By Liz Premo, Atlantic News Staff Writer
Atlantic News, Friday, May 25, 2007
[The following article is courtesy of the Atlantic News]
[Atlantic News Photo bye Liz Premoo]
HAMPTON -- Musical selections, special readings, honorary tributes and an ethereal dance number were the order of the day when Hampton Academy held its annual Memorial Day assembly last Friday.
Local Veterans joined students and staff in the middle school's Eastman Gym for the program, organized, produced and directed by Social Studies 8th grade teacher Christina Hamilton.
The color guard from Winnacunnet High School's MCJROTC program presented the colors to begin the ceremony, followed by the National Anthem performed by the Hampton Academy Band and Chorus under the direction of teachers Andrew Price and Jay Chandler.
Serving as master of ceremonies, student Josh Moulton offered words of welcome before introducing John Holman, chaplain of American Legion Post #35.
During his comments, Holman recalled the significance of Flanders Field (in Belgium) and its red poppies, which have become the enduring symbol of the Legion's remembrance of those who made the ultimate sacrifice in service to America.
The band and chorus then joined together for a performance of Irving Berlin's "God Bless America," which Chandler noted "has a rich tradition." He encouraged the audience to "really think about the words and what they mean."
Then, indicating the visiting Veterans, Chandler told the students, "Our freedom [to be] here is because of those people here, and others who are willing to serve [our country]."
Student Sam Johnson gave a PowerPoint presentation, featuring a compilation of images from all of America's wars set to singer Josh Groban's song, "You Raise Me Up." The moving presentation concluded with photos of Hampton Academy students holding posters with the words "Thank You" written on them.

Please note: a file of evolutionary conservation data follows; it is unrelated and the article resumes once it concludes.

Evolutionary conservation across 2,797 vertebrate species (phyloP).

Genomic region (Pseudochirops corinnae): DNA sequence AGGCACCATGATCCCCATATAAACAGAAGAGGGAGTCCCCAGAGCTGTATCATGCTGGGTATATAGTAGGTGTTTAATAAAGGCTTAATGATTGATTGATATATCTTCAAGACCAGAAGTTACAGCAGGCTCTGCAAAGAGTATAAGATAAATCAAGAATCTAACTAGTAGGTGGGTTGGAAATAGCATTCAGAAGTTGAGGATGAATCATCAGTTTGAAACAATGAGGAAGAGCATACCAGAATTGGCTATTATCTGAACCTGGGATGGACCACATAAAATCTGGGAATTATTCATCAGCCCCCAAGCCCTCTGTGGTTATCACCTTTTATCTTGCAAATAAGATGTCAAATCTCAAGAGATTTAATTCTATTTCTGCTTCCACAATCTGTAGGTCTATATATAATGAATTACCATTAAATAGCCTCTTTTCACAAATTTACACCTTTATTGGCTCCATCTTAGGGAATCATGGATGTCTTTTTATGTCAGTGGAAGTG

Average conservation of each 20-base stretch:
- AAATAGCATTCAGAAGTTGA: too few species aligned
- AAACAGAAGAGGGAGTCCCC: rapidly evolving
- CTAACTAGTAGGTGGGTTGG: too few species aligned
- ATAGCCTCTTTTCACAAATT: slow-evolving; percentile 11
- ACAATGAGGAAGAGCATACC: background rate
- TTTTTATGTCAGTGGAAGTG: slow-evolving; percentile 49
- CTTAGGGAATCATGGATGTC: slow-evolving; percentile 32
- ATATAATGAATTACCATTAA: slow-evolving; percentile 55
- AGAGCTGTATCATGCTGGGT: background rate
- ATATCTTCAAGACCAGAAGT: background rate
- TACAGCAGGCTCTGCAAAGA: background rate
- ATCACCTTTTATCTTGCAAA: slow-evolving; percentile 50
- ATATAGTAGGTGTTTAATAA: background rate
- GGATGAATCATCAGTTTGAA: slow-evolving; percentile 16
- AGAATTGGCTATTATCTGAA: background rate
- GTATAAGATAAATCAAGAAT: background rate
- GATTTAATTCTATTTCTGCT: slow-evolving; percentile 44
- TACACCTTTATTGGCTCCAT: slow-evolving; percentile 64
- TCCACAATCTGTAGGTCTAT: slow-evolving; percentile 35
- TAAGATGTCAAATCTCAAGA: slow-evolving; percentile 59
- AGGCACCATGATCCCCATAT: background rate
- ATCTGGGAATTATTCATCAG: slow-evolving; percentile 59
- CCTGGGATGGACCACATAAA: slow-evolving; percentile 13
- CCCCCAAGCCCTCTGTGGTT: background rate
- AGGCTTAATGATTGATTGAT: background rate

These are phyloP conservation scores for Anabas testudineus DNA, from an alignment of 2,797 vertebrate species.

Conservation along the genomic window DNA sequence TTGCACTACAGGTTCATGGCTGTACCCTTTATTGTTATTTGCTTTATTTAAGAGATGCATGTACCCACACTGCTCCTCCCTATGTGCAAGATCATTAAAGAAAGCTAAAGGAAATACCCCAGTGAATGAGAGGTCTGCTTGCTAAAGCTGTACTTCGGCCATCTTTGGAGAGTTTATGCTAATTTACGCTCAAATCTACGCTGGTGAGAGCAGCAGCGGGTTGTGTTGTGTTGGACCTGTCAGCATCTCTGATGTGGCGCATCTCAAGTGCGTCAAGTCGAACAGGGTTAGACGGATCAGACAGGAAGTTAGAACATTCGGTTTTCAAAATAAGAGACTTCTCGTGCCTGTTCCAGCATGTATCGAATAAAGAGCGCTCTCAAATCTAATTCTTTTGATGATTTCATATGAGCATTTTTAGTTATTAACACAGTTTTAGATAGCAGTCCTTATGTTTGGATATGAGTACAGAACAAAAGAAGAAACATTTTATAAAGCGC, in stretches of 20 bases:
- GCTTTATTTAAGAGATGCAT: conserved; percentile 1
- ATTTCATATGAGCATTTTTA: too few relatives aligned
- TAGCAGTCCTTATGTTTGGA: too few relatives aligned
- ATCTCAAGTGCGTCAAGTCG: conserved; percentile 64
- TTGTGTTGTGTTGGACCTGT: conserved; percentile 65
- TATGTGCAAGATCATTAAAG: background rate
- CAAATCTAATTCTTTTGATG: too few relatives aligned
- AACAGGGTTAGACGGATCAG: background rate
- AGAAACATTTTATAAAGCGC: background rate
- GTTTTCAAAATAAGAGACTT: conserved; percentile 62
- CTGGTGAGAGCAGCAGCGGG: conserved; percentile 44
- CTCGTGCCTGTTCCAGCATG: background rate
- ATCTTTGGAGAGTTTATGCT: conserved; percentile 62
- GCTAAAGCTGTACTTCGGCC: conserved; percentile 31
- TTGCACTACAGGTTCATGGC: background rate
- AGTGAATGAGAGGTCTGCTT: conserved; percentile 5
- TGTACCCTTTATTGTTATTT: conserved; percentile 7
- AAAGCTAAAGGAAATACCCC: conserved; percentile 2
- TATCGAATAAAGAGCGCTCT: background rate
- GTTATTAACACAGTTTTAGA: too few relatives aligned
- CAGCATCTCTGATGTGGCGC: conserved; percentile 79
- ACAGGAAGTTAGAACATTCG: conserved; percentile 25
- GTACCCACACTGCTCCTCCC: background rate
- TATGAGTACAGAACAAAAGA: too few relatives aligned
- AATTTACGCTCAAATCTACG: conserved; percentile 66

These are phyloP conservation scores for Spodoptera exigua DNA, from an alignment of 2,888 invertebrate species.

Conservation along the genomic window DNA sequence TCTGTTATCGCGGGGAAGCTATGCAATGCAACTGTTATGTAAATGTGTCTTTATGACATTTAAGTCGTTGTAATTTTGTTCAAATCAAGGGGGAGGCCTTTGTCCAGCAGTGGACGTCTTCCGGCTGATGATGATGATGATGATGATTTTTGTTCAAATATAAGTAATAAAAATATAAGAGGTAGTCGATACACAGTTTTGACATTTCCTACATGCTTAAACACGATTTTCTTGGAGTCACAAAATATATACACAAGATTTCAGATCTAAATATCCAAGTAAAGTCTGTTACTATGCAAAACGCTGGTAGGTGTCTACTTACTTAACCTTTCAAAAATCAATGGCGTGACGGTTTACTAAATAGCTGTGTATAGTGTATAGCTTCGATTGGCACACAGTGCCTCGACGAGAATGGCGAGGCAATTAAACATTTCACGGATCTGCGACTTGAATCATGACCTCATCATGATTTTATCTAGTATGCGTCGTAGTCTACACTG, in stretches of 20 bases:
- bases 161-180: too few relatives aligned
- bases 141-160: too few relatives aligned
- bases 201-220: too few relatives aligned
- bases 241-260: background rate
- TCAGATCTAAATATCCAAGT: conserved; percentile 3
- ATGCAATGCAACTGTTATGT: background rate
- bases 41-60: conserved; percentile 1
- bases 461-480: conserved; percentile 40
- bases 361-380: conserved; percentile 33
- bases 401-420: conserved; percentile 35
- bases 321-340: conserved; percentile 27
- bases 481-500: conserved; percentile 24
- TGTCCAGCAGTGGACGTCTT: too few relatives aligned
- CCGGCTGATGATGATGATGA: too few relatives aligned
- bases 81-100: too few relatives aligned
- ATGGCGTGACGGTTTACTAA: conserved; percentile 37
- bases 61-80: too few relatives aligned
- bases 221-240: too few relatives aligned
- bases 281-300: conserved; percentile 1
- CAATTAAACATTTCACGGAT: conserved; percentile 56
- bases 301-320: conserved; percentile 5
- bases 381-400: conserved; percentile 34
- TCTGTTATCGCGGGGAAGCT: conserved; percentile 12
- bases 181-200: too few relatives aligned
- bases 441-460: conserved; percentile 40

Henry Chouinard offered remarks on the history of Flanders Fields, punctuated by a performance of Major John McRae's classic World War I poem "In Flanders Fields." McRae's words, set to music by arrangers John Jacobson and Robert Emerson, were sung by the school chorus.
An essay entitled "What Will We Remember About Today" was read by student David Sheehy, and "A Tribute to New Hampshire's Fallen" was offered by Michael Diccidue.
These portions of the program were followed by a dance number performed by Hampton Academy alumni Caroline Bonsaint and Taylor Filiault. Costumed completely in flowing white costumes, they danced in front of a black background to a quietly powerful "Amazing Grace."
Prior to the ceremony concluding with "Taps," American Legion Post #35 Commander, Ralph Fatello addressed everyone in attendance. Asking the students if they personally knew any Veterans, Fatello told them to imagine what their life would be like if one of those Veterans made the ultimate sacrifice for their country. He noted that "total strangers" are doing exactly that for 'the freedoms we enjoy."
Fatello also acknowledged the eight graduates from Hampton Academy and High School who went into military service and ultimately gave their lives in World War II: Harry Parr Jr. (Class of 1934); Norman Dearborn (Class of 1935); Edward Tobey (1938); Roland Gray (1941); Richard Blake, Robert White and Robert Lord (all Class of 1943); and John Hobbs (1944).
These names will eventually be placed on a memorial plaque that Post #35 is in the process of commissioning. A mock-up of the plaque was presented to Hampton Academy Principal Fred Muscara prior to the conclusion of the ceremony. The plaque is expected to be placed in the gym, where this year's Memorial Day ceremony, like the many others before it, honored America's military heroes.
[Atlantic News Photos by Liz Premo]